Fish Superpowers - Anatomy, Physiology, Evolution, Genetics, Koi Characteristics, Koi/Fish Welfare

Ever wonder how our Koi can manage in such a wide range of temperatures and pH, and find food in opaque water?  A new study shows that high genetic diversity is the key.

Ever wonder why are Koi are afraid of nets and so hard to catch?  Turns out it's an evolutionary advantage to be cautious.  New research supports the creation of more marine reserves in the world's oceans because, the authors say, fish can evolve to be more cautious and stay away from fishing nets.

Here's one fish you may not want to keep in your saltwater aquarium!  This fish deals with predaturs by biting them with opiod-laced venom.

Two male sticklebacks of the same age -- one from a stream (top) and one from a lake (bottom) -- are each highly adapted to their own local environment. According to Bolnick, apart from a dramatic difference in size, the fish also differ in immune traits, body shape, armor to defend against predators, and "basically anything we can think to measure."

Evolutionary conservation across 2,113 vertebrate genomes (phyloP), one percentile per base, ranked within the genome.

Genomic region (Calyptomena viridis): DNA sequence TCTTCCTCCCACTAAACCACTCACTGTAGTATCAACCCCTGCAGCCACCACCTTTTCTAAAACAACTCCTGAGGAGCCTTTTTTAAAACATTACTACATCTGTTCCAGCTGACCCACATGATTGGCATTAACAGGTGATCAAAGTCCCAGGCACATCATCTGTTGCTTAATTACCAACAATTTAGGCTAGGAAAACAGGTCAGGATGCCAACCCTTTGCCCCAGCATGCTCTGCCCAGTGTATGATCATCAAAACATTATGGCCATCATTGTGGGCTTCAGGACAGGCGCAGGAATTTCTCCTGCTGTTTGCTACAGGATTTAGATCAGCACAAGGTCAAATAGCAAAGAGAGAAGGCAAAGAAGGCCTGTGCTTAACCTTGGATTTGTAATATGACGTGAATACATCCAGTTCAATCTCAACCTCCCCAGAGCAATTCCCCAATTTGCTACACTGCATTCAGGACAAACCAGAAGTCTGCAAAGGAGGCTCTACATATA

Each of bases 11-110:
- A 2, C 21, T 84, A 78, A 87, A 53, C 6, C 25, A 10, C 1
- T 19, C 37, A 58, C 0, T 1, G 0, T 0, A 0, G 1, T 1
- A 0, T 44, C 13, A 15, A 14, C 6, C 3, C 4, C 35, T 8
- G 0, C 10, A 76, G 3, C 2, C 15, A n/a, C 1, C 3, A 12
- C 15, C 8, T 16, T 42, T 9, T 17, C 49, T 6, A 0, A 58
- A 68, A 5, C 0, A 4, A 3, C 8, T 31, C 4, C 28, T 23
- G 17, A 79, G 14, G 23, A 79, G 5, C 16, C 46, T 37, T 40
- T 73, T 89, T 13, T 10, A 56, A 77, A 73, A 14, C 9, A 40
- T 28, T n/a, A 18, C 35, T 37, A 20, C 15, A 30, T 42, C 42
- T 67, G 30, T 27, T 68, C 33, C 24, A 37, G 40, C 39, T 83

Photo Credit: Daniel Bolnick/U. of Texas at Austin

New research suggests fish fins may take advantage of 'functional curvature' to increase their stiffness for swimming.
Photo Credit: Mandre Lab / Brown University

Koi teeth, naturally shedded, pictured above.  Two studies on calcium isotopes in teeth have provided new insights into both the extinction of the marine reptiles and weaning age in humans. The findings of these studies, conducted by CNRS researchers at Lyon ENS and Université Claude Bernard Lyon, were published, respectively, on 25 and 30 May 2017 in Current Biology and PNAS. They open new avenues for research in anthropology and paleontology.

James Cook University scientists have found evidence that even distantly related Australian fish species have evolved to look and act like each other, which confirms a central tenet of evolutionary theory.

Tag, you're it, the chase is on! It's early summer and love is in the air, in our ponds that is. It's a beautiful, sunshine day, and then it hits you - foam everywhere; phew, that fishy smell; plants shredded and tipped over. The girls are round and robust and the boys are egg-seeking missiles hot after the girls making laps chasing the girls around the pond. What is all this "kommotion?" The water temperatures and day lengths are ideal and it's time for spawning.

The very first bony fish on Earth was susceptible to arthritis, according to a USC-led discovery that may fast-track therapeutic research in preventing or easing the nation's most common cause of disability.

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